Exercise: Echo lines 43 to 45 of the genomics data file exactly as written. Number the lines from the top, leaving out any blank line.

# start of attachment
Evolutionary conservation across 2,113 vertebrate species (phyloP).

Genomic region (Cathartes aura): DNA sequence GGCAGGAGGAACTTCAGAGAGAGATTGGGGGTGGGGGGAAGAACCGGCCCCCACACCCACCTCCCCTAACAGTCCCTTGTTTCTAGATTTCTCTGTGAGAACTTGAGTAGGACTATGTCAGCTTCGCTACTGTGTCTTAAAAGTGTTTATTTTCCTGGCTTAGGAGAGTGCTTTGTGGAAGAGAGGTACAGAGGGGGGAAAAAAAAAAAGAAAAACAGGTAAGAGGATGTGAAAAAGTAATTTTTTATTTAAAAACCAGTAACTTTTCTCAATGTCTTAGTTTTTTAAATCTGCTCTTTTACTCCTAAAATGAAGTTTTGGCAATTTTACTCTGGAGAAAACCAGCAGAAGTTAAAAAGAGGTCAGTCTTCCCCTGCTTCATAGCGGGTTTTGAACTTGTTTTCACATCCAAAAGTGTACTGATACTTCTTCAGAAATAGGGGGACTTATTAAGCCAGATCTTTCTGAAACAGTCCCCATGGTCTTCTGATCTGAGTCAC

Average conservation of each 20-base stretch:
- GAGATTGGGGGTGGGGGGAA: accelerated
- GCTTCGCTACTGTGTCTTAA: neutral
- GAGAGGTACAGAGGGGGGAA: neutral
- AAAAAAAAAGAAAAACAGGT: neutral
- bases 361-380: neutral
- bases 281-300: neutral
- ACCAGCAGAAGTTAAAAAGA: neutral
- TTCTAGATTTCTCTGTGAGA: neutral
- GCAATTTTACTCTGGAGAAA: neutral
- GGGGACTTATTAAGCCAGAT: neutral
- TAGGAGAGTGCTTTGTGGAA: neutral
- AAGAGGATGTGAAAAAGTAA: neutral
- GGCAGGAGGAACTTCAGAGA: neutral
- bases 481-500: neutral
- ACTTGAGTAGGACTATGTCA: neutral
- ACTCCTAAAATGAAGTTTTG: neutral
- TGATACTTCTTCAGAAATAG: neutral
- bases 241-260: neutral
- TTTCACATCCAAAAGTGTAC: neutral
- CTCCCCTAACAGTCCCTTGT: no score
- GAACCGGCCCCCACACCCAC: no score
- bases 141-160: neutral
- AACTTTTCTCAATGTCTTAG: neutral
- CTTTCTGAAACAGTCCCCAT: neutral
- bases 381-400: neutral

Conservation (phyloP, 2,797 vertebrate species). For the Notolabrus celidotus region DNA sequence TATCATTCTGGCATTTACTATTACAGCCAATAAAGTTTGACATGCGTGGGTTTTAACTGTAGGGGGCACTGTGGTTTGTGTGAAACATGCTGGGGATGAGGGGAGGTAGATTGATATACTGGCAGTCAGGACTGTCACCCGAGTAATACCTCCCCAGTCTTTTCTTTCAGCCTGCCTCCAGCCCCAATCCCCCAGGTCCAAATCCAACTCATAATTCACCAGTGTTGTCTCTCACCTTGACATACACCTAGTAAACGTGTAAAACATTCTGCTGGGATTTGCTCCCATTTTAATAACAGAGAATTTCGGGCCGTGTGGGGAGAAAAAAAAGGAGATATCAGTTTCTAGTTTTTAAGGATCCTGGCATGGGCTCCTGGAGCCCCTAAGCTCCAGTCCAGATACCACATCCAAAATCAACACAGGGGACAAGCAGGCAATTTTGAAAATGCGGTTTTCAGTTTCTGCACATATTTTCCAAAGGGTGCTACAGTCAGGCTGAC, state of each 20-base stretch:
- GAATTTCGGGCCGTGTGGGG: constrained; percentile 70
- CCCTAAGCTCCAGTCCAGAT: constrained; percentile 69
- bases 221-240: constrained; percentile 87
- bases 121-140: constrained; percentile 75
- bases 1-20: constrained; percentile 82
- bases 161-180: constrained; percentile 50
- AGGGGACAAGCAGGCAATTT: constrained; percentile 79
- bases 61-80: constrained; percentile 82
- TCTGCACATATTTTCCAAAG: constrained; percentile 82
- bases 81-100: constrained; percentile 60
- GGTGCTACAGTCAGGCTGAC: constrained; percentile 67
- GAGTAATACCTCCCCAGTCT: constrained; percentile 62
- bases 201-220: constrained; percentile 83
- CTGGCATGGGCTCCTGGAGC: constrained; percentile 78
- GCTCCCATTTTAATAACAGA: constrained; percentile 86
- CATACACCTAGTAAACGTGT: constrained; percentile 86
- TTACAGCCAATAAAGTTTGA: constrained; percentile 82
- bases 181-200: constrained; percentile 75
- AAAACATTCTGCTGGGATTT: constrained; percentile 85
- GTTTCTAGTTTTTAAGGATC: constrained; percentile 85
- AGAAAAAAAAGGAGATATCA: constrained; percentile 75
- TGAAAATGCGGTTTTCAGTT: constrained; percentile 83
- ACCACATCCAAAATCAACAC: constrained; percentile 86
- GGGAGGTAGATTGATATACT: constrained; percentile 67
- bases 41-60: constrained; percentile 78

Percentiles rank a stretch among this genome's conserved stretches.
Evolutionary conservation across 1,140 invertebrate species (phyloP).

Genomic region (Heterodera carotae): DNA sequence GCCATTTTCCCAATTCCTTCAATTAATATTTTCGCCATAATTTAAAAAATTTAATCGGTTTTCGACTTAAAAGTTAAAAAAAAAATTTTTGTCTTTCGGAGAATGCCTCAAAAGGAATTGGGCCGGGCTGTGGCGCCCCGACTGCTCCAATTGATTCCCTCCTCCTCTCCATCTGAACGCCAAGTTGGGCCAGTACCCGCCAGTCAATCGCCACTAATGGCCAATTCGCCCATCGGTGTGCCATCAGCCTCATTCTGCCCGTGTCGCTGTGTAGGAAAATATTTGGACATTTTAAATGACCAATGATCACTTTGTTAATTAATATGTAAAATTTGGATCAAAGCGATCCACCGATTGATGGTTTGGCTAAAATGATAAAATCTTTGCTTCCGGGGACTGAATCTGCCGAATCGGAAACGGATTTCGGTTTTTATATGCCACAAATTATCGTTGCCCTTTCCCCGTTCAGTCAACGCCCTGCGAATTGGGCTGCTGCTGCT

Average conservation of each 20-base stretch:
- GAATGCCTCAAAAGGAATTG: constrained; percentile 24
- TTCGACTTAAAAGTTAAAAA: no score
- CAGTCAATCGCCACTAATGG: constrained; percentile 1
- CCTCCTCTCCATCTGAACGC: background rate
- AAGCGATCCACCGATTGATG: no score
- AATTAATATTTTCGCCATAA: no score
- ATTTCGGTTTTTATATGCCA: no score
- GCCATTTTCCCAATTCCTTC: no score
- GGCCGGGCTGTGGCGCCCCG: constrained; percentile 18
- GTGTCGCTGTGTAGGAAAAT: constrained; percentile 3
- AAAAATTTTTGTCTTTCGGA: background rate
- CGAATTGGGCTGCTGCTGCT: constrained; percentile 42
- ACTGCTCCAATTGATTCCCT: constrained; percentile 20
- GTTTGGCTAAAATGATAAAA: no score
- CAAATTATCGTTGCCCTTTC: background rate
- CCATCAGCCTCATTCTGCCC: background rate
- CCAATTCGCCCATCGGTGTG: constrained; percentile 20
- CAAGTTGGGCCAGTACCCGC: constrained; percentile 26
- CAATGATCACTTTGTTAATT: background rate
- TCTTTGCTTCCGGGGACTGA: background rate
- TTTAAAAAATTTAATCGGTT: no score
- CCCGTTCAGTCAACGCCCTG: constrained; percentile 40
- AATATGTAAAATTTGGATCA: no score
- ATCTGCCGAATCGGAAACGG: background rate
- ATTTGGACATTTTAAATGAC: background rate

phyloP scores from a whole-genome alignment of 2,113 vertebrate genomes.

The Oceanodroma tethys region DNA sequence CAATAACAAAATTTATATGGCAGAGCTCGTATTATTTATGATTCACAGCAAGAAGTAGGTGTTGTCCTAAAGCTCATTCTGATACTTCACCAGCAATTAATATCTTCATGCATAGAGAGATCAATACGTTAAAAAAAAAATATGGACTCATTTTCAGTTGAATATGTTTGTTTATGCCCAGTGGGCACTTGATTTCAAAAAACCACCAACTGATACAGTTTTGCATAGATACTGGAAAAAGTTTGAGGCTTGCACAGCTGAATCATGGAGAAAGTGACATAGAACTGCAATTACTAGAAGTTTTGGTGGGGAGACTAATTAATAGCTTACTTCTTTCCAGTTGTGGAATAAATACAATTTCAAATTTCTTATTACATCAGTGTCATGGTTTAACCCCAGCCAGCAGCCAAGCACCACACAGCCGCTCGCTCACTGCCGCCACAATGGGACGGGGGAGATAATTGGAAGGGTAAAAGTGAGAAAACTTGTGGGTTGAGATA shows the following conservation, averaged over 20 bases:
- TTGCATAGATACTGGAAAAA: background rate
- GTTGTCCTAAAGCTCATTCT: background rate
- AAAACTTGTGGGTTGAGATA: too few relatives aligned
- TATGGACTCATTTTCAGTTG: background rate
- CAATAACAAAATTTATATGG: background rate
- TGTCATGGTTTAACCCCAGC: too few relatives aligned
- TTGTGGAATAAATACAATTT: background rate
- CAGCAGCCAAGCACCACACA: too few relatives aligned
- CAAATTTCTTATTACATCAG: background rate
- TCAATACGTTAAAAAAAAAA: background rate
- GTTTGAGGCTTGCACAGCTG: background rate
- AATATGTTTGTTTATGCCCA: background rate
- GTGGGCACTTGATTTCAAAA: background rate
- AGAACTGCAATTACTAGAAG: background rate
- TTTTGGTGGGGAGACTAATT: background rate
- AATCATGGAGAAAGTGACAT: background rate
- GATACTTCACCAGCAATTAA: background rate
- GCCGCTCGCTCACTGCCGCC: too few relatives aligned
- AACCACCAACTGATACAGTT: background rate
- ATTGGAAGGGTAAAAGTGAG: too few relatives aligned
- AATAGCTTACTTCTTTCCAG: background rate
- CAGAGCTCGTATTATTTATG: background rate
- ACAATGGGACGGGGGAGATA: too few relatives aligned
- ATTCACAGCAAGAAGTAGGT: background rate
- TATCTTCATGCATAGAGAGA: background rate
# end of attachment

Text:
- CTGGCATGGGCTCCTGGAGC: constrained; percentile 78
- GCTCCCATTTTAATAACAGA: constrained; percentile 86
- CATACACCTAGTAAACGTGT: constrained; percentile 86